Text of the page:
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January 1970

Extravasation of Urine: Radiological Demonstration Following Percutaneous Renal Biopsy

Author Affiliations

From the LaRabida Children's Hospital and Research Center and the Department of Pediatrics, University of Chicago, Pritzker School of Medicine, Chicago.

Am J Dis Child. 1970;119(1):88-90. doi:10.1001/archpedi.1970.02100050090022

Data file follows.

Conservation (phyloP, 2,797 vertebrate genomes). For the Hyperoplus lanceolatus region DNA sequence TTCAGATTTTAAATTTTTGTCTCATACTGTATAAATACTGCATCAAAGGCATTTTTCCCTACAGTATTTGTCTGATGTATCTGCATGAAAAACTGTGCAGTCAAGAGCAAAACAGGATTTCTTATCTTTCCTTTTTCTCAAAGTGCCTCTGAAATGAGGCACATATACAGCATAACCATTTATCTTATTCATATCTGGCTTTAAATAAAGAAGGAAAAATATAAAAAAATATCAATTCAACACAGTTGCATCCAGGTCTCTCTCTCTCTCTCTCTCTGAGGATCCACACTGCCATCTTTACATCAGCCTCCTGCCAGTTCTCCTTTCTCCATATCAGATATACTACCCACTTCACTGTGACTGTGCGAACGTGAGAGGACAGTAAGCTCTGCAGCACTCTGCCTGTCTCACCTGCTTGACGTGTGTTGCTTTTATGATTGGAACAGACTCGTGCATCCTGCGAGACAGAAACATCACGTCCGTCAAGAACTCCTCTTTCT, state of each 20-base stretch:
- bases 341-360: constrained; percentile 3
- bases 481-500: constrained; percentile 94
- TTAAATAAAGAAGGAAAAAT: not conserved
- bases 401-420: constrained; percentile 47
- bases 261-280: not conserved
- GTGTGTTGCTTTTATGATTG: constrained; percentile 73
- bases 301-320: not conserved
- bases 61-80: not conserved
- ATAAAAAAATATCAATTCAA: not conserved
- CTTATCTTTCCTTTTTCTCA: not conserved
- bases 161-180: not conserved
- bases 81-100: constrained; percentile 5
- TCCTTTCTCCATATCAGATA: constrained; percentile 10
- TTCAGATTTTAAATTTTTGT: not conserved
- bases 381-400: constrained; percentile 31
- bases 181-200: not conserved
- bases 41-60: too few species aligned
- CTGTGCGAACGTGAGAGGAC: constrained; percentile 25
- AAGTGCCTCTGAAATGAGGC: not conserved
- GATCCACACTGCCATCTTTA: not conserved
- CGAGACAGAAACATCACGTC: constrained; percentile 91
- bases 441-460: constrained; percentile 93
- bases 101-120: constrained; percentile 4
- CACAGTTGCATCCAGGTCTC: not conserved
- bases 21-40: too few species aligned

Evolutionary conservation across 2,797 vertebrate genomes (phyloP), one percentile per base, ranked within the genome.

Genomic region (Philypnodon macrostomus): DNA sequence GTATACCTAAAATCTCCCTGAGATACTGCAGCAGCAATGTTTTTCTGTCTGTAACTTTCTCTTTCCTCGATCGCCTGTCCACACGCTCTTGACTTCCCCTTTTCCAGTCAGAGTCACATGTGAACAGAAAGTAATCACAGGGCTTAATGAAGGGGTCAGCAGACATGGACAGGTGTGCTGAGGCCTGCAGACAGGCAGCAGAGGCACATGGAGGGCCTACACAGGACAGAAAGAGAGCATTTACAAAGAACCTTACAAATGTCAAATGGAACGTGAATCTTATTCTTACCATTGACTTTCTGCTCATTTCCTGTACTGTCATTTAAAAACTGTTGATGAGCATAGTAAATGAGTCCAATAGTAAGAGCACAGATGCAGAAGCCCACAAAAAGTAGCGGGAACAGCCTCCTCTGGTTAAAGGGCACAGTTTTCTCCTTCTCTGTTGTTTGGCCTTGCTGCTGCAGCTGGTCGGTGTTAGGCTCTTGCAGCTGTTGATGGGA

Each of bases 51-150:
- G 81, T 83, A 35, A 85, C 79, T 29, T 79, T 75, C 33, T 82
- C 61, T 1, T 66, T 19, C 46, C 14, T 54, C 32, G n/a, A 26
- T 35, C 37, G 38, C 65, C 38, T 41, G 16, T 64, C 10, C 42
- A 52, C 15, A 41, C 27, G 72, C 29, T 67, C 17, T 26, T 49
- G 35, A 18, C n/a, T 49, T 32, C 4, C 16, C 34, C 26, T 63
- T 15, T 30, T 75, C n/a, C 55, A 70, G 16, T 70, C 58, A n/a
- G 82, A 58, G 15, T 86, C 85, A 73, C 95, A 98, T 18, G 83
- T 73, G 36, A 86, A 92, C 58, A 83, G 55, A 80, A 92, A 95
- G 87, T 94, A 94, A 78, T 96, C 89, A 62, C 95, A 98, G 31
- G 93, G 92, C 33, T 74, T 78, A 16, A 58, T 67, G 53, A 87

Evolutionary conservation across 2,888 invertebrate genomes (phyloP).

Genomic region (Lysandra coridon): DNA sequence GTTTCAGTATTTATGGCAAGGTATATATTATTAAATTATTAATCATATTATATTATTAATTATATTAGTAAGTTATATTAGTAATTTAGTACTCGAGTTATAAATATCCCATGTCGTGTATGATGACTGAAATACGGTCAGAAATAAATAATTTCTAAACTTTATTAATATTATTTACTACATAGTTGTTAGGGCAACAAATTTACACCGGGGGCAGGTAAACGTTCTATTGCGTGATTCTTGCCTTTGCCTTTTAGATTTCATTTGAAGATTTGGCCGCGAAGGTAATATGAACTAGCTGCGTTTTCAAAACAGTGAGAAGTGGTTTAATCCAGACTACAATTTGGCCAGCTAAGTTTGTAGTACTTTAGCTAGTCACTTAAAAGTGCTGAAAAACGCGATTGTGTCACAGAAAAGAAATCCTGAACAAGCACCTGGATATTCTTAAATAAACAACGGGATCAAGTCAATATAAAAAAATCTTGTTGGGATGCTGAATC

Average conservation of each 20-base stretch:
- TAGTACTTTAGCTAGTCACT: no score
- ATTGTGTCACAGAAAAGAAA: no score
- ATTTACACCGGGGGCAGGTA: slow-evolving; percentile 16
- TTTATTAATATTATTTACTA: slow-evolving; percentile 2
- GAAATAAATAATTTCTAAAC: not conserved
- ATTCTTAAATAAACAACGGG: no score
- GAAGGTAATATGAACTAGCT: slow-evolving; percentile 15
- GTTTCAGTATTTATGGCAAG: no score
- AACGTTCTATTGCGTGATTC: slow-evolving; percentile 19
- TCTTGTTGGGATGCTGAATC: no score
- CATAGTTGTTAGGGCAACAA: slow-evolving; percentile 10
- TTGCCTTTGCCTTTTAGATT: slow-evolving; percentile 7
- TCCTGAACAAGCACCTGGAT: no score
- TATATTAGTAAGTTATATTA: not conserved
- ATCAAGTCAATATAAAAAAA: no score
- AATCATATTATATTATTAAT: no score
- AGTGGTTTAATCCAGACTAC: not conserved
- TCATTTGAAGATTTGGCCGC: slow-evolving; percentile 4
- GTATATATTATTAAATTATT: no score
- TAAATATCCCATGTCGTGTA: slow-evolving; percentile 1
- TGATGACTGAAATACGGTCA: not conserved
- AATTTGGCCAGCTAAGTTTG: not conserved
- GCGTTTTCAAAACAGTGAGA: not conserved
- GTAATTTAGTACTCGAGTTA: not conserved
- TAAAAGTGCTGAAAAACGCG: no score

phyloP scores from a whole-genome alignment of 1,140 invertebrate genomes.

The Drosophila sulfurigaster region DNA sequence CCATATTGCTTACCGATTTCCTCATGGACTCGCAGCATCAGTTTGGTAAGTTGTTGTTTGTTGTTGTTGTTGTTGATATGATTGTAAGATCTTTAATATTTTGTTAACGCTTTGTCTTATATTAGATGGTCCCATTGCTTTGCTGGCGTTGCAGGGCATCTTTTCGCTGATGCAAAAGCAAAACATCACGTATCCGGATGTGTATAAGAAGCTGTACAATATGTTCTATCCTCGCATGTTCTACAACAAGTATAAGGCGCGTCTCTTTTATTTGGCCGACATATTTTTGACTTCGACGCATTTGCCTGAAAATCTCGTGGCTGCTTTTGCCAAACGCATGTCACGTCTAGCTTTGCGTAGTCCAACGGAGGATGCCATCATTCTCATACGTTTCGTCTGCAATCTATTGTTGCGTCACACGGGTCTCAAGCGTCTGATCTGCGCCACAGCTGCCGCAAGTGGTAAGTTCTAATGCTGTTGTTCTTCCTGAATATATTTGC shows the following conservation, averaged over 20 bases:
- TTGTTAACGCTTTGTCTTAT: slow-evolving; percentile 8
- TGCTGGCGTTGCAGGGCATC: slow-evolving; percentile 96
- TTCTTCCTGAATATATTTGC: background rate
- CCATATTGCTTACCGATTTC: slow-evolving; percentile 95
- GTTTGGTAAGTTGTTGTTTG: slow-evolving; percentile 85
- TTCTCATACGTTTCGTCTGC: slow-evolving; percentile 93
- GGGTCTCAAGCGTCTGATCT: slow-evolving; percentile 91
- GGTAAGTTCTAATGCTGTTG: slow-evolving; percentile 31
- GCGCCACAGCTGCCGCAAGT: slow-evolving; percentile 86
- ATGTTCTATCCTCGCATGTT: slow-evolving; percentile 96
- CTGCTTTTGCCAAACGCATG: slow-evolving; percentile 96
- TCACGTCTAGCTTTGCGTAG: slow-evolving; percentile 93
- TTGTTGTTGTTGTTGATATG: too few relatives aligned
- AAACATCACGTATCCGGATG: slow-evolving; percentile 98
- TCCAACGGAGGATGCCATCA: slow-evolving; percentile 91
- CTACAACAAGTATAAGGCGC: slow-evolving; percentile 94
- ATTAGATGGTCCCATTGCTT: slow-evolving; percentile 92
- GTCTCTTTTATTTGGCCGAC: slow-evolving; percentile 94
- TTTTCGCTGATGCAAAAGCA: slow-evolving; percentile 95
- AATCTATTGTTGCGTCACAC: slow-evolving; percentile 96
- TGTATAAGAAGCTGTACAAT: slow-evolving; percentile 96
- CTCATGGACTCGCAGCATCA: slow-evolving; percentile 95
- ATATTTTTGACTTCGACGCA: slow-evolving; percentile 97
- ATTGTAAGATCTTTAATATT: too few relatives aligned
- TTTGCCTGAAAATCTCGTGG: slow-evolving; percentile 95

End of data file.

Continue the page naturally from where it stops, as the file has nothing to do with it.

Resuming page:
Major complications following percutaneous renal biopsy in selected patients are uncommon. Gross hematuria, the most frequent complication, has been reported in from 3% to 10% of patients and usually subsides in 24 to 48 hours. Back pain has been reported in 1% to 10% of patients and perirenal hematoma in 0.1% to 0.6%.1-5 Slotkin and Madsen6 in their report of 5,000 cases includes 27 cases of perirenal hematoma, 6 nephrectomies, 4 deaths, and 2 lacerations of the renal pelvis. Kark's7 recent article includes a survey of 8,081 renal biopsies in which there were 16 perirenal hematomas and 5 nephrectomies. Seventeen deaths attributed to percutaneous renal biopsy have been discussed in the literature.8,9 Hemorrhage is evident, usually in the immediate postbiopsy period, but several cases of late hemorrhage have been reported.10,12 Very rare complications, occurring before improved localization techniques were employed, included laceration of the liver

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